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An example of a device that uses PoE *and* runs at gigabits speed?

 
 
Ramon F Herrera
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      07-25-2008

A collegue of mine insists that it is impossible for a port to have
gigabit speed while simultaneously using 802.3af PoE.

Can anyone please confirm or deny?

There's a round of beers running on this one.

-RFH



 
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Trendkill
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      07-25-2008
On Jul 24, 10:05*pm, "Brian V" <(E-Mail Removed)> wrote:
> "Ramon F Herrera" <(E-Mail Removed)> wrote in messagenews:(E-Mail Removed)...
>
>
>
> > A collegue of mine insists that it is impossible for a port to have
> > gigabit speed while simultaneously using 802.3af PoE.

>
> > Can anyone please confirm or deny?

>
> > There's a round of beers running on this one.

>
> > -RFH

>
> Your collegue would be wrong. Done all the time and has been out for a
> couple years now. In the Cisco world the 7941G-GE and 7971G-GE phones are
> gigabit, both of them use PoE. Pretty much all switches from the 3560 on up
> offer a version of Gig PoE, ie 3560G-24PS, 3750G-24PS, etc.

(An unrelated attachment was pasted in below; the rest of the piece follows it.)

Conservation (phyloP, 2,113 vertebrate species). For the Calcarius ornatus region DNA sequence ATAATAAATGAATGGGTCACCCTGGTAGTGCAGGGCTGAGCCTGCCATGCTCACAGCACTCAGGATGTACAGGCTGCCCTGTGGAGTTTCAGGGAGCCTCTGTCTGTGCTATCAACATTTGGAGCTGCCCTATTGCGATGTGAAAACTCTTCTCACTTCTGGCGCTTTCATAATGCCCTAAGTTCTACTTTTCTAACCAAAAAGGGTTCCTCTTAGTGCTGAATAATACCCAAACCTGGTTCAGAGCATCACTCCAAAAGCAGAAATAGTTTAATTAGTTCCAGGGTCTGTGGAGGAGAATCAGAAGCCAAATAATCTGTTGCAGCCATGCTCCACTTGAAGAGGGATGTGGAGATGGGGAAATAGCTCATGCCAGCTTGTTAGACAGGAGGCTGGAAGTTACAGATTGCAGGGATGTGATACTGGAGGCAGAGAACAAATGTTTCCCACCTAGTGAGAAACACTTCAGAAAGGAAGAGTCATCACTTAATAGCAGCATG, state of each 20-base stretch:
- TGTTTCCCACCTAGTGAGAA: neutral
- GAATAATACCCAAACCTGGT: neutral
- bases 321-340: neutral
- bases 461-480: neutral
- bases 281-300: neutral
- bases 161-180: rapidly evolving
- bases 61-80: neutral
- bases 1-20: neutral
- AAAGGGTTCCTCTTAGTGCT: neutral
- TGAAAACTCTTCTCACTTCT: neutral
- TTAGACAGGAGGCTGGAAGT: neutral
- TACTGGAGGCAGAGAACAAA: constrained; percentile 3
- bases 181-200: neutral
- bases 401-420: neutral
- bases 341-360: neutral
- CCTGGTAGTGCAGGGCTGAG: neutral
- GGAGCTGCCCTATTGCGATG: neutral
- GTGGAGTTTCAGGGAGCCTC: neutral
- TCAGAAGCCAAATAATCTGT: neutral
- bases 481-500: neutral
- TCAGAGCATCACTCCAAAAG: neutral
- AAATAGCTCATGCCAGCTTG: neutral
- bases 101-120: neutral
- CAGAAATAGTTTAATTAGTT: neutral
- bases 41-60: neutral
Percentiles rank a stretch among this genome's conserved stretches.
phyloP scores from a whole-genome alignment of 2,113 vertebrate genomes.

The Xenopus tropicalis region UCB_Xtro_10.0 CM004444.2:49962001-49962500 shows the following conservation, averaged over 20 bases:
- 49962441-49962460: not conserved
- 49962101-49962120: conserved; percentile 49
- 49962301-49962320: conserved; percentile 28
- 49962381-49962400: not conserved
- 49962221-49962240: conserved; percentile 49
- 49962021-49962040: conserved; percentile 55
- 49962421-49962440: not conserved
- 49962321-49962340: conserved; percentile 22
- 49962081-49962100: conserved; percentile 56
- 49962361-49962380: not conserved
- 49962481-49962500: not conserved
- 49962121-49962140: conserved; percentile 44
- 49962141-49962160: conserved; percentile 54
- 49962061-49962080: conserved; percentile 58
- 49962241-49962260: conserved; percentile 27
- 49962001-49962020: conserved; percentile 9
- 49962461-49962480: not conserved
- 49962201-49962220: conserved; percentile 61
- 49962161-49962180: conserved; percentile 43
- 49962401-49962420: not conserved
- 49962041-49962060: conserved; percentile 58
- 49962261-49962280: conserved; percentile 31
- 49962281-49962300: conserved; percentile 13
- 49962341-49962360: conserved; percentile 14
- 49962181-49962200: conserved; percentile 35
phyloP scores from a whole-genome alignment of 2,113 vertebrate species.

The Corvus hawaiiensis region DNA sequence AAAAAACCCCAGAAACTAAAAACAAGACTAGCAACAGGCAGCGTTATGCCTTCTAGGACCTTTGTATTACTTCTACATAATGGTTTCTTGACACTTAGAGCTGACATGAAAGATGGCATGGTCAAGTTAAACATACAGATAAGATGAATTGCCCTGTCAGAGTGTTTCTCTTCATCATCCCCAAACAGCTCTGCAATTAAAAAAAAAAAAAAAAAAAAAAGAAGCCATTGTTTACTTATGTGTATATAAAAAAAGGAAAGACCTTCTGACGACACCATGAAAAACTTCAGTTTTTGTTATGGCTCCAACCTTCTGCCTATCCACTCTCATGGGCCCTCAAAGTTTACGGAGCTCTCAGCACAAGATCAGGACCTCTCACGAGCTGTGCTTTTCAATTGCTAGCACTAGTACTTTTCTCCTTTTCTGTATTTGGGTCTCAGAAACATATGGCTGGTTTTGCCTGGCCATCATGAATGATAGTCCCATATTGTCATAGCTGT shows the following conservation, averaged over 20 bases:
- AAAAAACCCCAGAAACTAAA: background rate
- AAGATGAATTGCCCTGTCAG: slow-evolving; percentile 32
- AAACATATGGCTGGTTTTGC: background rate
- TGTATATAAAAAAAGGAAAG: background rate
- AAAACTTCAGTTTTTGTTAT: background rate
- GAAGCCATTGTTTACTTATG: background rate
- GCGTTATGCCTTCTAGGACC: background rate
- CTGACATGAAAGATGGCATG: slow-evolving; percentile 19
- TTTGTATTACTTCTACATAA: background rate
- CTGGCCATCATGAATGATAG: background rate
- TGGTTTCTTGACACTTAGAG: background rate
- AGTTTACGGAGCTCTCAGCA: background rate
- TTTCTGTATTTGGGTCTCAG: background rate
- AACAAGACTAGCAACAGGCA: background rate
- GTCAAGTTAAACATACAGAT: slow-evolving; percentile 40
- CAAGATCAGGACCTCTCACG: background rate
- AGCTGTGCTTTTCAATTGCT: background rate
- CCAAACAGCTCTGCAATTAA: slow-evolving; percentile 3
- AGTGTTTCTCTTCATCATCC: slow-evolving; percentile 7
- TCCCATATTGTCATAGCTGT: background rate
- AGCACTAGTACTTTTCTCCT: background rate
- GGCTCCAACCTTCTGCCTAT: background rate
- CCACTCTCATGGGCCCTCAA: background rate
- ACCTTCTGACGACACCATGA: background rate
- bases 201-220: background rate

I think he is saying that the port will then not push gig throughput,
not that PoE doesn't run on gig ports or something. Can anyone with
an IP phone run a ftp test to a local server and see the throughput
they get?
 
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whit3rd
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      07-25-2008
On Jul 25, 7:49*am, "Brian V" <(E-Mail Removed)> wrote:
> I believe he is refering to how in one mode of PoE it uses the "unused
> pairs" but in Gigabit there are no unused pairs so how could it work.


The third-pair differential signal and the fourth-pair differential
signal
are used by GigEthernet. Power is fed to the transformer center
tap, so is a common-mode DC level on the third-pair, and a different
common-mode DC level on the fourth pair, and the power adds
nothing to the differential signal, so does not interfere.

The Ethernet standard allows up to (?) 500V of DC on the twisted
pair wiring, I seem to recall.

Look up 'phantom power'; this was a trick of similar sort played
with microphone preamplifiers, going back to vacuum tube days.
 
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Sam Wilson
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      07-25-2008
In article <ugnik.274054$(E-Mail Removed)1.easynews.com>,
"Joel Koltner" <(E-Mail Removed)> wrote:

> "whit3rd" <(E-Mail Removed)> wrote in message
> news:(E-Mail Removed)...
> "Look up 'phantom power'; this was a trick of similar sort played
> wth microphone preamplifiers, going back to vacuum tube days."
>
> Phantom power is still very much alive and well in professional audio circles.


And amateur!

Sam